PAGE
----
At a Glance
As of Fall 2016, the Department of Pharmacology resides in approximately 40,000 sq. ft. of laboratory space with state-of-the-art equipment for biomedical research.
The department remains one of the top-rated pharmacology departments in the country, with annual funding of over $9 million.
The 51 interdisciplinary graduate faculty members come from many backgrounds including pharmacology, biochemistry, cell and molecular biology, chemistry, and genetics. Our faculty members have a diverse array of research specialties ranging from cancer and neuroscience to cell signaling, drug addiction and toxicology.
The graduate faculty are drawn from within our own department, as well as from other departments within the Medical School and the Academic Health Center. In addition to participating in teaching pharmacology to professional students in the Medical School and College of Pharmacy, the graduate faculty are also involved in mentoring pharmacology graduate students.
Graduate and undergraduate programs
The graduate program is primarily structured as a PhD program; however, the department also offers a MS degree and participates in the MD/PhD Program and the Joint Degree (PhD/JD) Program in Law, Health and Life Sciences. Currently, 33 students are enrolled in our PhD graduate program, conducting research on molecular and cellular mechanism of drug actions. Most of our PhD students complete their coursework and graduation requirements within 5 1/2 years, and they are financially supported either by predoctoral fellowships, by two training grants that the graduate faculty participate in, or by individual research grants of the mentors. Graduates of the program typically accept postdoctoral positions at major research universities or industrial positions in the pharmaceutical and biotechnology industries.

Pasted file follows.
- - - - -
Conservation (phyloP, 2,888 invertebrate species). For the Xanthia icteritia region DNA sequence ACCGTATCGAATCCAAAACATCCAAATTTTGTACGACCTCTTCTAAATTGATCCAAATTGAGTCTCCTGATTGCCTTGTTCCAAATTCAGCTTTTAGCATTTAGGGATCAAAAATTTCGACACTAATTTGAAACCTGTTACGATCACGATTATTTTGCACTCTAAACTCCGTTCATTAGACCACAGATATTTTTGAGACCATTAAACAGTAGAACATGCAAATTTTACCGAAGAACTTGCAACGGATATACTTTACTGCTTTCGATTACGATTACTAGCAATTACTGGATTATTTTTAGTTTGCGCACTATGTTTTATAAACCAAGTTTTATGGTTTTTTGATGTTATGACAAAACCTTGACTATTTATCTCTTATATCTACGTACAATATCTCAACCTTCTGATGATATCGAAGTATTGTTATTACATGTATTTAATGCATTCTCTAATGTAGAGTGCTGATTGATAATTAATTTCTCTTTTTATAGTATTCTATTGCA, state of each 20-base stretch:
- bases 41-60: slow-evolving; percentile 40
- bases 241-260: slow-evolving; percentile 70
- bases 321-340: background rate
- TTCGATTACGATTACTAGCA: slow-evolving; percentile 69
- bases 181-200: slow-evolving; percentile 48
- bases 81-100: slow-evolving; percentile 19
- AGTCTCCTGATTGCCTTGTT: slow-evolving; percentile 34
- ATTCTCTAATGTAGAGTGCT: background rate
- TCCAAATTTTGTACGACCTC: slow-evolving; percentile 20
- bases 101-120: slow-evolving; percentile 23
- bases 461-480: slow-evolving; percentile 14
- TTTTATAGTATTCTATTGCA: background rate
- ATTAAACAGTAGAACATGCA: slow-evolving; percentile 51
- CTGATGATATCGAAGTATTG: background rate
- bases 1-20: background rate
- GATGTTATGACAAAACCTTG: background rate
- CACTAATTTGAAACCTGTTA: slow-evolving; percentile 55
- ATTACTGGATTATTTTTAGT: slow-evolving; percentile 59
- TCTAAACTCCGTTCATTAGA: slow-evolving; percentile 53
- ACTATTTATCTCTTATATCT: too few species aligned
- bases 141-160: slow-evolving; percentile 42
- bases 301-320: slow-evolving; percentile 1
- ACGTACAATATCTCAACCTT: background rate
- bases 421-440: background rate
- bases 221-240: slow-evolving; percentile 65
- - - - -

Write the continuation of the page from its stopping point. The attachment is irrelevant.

We currently also have 13 students enrolled in our Masters program and 158 students are enrolled in our undergraduate curriculum. Undergraduates at the University of Minnesota can pursue a minor in pharmacology through completion of 12 credits of study designed to educate students in the fundamentals of drug action and the principles of pharmacology. As of Spring 2017, 92 students have declared a minor in pharmacology.